Department of Education Media Release
27 September 2012
Deputy Secretary Department of Education
What do government schools do to recover unpaid levies by parents?
Levies are an important component of educational programs and are allocated towards the costs of learning materials, stationery and school services such as schools excursions, visiting performances and school camps.
Individual students are not disadvantaged educationally as a result of unpaid levies.
The State Government has a number of strategies to lower school costs for low income families, including assistance in the purchase of spectacles and uniforms.
Low income families can apply for assistance under the Student Assistance Scheme (STAS). If eligible, students are exempt from paying levies.
Schools are responsible for the management of levies and a register of unpaid levies is not kept by the Department.
Levies are set by individual schools, each school community has in place its own strategies to collect outstanding levies including implementing more flexible payment options.
Parents are now advised of a lump sum at the start of the year and are not constantly being asked to pay extra costs throughout the school year.
Parents are now able to pay their levies in instalments and many parents have taken up this option to spread the payment out over a longer period.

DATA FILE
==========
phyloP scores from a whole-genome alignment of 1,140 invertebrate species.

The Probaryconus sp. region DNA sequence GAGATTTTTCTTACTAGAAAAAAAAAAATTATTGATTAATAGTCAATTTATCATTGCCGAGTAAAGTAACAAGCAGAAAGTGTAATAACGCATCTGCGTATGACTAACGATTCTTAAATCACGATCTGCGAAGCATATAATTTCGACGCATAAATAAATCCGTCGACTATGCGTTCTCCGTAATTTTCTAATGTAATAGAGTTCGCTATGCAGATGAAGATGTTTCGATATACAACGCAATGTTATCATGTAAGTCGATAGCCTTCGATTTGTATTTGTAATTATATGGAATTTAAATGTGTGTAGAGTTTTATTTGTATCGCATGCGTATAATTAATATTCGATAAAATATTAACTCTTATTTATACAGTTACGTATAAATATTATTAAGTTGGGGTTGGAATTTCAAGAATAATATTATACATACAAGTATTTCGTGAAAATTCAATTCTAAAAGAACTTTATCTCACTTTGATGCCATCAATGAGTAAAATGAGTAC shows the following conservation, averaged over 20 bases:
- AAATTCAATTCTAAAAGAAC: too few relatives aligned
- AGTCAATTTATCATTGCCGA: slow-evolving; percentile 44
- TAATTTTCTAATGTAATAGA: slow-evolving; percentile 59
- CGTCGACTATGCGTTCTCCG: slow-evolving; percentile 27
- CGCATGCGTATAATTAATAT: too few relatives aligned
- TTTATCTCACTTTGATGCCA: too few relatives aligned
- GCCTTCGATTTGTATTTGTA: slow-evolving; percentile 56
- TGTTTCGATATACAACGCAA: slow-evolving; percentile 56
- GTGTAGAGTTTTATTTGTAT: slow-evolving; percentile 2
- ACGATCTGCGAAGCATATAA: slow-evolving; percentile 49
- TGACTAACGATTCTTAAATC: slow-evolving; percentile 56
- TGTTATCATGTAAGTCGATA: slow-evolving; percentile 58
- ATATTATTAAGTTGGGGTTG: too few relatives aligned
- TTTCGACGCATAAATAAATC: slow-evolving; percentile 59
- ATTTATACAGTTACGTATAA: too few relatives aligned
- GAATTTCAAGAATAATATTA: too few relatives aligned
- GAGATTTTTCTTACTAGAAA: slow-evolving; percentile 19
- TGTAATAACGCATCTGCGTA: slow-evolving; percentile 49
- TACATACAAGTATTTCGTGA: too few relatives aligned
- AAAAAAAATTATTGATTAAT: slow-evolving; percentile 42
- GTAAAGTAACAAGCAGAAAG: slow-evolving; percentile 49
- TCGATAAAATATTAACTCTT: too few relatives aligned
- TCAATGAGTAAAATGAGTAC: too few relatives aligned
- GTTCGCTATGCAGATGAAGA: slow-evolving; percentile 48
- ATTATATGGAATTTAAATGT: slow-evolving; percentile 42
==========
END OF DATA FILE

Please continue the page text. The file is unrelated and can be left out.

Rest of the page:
The use of debt collection services to collect unpaid school levies is always a last resort.
Schools work cooperatively with parents to find a means of finalising the debt and it is only when a negotiated solution can’t be found that debt collection may be considered.
Reminders are sent to parents via school newsletters and individual letters may also be sent to parents.
If schools decide to use debt collection services, it is done so on the basis that it will not influence the debtor’s credit rating.
It is up to individual schools to decide whether to use debt collection services, and figures on this are not kept centrally by the Department.
How many students are recipients of the Student Assistance Scheme in government and non-government schools and what are the costs of this service?
The total number of current approvals for the 2012 Student Assistance Scheme is 28,284.
The number of Student Assistance Scheme approvals that apply to government schools is 25,482.
The number of Student Assistance Scheme approvals that apply to non-government schools is 2,802.
The total cost of the Student Assistance Scheme for 2012-13 is $4.695 million.